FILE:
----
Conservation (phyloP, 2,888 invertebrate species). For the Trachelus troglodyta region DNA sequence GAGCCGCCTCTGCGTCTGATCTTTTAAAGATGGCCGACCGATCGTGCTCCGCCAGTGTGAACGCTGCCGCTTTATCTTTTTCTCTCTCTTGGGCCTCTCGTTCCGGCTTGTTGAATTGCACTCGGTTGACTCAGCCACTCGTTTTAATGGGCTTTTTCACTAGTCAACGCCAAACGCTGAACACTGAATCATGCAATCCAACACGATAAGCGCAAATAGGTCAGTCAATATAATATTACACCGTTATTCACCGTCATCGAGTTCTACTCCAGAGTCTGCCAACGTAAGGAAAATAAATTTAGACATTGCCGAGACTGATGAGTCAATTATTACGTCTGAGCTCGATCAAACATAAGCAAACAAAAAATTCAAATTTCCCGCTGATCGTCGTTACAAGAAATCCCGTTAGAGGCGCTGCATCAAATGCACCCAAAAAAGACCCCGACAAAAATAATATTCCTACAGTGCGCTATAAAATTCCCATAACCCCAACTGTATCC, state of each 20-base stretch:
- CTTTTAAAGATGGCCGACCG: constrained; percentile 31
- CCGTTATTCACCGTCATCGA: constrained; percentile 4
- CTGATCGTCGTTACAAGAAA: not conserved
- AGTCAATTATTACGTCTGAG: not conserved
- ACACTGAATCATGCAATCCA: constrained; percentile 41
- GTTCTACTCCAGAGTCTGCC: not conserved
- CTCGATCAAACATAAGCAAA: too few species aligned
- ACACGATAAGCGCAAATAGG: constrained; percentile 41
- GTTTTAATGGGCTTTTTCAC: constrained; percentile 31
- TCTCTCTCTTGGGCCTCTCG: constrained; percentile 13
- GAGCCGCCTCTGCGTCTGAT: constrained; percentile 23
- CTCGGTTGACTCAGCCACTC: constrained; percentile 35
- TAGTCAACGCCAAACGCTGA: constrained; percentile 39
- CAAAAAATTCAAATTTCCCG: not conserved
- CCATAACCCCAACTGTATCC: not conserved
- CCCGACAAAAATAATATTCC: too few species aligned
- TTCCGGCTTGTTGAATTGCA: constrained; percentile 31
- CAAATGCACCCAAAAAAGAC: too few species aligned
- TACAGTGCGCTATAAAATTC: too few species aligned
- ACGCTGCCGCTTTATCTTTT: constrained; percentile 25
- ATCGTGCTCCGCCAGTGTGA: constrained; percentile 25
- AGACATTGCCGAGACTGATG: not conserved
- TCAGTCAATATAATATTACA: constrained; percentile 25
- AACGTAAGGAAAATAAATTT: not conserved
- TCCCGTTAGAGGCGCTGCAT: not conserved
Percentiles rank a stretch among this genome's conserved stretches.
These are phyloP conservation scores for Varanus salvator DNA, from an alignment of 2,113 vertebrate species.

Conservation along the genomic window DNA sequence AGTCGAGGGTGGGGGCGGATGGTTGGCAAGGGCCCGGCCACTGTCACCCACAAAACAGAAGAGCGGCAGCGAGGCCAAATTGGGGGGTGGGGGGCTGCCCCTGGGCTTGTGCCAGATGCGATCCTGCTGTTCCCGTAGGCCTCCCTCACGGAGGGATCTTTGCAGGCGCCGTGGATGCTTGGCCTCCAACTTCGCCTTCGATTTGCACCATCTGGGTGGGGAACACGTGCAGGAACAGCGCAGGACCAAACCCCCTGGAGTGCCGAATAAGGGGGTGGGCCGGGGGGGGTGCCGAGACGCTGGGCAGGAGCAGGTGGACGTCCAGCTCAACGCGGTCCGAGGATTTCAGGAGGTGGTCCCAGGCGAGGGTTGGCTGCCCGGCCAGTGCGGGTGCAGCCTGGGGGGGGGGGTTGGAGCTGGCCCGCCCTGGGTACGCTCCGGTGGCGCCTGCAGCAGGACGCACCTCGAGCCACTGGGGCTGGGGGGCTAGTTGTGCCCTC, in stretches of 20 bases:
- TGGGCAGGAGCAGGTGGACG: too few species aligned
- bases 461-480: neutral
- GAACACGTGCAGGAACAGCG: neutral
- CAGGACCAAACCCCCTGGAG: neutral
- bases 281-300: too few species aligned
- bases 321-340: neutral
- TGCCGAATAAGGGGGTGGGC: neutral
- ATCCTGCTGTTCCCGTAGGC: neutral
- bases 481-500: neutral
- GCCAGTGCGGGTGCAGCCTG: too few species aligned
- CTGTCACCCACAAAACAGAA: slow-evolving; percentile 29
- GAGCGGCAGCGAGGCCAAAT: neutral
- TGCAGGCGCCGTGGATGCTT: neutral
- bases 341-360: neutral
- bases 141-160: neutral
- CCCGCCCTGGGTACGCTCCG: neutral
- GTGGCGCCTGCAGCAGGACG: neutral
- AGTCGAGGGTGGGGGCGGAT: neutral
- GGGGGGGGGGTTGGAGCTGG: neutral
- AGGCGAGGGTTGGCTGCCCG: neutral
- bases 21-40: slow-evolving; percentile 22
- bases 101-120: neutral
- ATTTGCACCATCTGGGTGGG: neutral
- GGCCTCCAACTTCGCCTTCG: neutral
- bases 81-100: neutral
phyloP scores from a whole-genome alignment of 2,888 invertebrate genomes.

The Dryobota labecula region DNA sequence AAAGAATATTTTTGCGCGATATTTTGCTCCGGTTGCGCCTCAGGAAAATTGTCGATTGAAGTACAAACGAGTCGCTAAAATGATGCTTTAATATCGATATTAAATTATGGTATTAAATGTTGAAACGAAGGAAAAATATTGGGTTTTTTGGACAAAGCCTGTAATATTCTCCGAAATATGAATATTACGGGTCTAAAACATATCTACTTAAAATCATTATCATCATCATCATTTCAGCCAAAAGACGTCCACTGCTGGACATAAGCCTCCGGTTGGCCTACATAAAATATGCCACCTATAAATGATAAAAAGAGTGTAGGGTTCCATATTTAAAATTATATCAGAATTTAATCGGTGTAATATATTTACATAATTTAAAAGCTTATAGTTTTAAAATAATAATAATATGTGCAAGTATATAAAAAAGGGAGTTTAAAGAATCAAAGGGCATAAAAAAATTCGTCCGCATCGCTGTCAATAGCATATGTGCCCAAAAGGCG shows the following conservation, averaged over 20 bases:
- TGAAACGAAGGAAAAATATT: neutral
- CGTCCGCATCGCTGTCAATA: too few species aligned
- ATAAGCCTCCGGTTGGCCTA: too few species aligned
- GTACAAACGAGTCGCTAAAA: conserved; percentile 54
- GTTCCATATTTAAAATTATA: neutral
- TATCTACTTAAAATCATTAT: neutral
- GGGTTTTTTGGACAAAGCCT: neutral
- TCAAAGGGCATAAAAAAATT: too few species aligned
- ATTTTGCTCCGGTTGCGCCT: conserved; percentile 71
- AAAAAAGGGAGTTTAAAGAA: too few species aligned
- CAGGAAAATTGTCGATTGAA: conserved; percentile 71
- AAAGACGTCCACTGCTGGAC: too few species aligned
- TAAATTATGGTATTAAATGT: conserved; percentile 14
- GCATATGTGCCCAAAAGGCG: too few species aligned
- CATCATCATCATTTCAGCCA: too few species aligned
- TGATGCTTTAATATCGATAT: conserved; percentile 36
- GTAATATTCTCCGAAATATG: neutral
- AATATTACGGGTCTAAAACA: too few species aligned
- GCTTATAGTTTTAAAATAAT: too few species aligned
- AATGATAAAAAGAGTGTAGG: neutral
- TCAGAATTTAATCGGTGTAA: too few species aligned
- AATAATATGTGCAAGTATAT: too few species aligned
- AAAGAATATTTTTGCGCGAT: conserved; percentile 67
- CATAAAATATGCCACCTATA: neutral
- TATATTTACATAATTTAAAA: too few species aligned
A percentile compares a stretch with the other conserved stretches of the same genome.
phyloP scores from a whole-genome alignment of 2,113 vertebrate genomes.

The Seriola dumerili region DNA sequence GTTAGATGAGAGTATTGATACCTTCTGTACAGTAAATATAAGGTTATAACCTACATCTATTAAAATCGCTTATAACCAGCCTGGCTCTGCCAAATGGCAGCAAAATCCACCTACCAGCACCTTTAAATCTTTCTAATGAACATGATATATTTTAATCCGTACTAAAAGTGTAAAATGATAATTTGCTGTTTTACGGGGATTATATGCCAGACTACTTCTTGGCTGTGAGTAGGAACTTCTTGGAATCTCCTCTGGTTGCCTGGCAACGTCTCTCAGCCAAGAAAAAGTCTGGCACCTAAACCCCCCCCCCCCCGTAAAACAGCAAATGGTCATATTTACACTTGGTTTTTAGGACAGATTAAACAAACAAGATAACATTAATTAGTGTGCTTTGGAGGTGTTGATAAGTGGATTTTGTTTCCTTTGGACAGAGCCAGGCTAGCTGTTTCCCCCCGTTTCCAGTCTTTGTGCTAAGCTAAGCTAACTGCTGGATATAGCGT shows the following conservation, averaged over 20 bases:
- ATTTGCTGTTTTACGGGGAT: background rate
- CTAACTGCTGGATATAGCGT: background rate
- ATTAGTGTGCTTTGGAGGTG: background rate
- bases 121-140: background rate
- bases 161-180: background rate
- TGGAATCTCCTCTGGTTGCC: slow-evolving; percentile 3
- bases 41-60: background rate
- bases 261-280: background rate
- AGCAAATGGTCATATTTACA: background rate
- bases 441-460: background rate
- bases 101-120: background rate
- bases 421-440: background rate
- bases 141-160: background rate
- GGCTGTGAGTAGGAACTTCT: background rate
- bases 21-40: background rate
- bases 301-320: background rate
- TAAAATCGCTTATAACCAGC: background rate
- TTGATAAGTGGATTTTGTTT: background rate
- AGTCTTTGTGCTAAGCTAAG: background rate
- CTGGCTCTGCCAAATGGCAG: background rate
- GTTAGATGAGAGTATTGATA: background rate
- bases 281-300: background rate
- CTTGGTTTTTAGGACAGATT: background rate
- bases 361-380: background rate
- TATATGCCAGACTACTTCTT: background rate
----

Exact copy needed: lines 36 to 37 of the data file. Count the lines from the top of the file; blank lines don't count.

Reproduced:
- TGCCGAATAAGGGGGTGGGC: neutral
- ATCCTGCTGTTCCCGTAGGC: neutral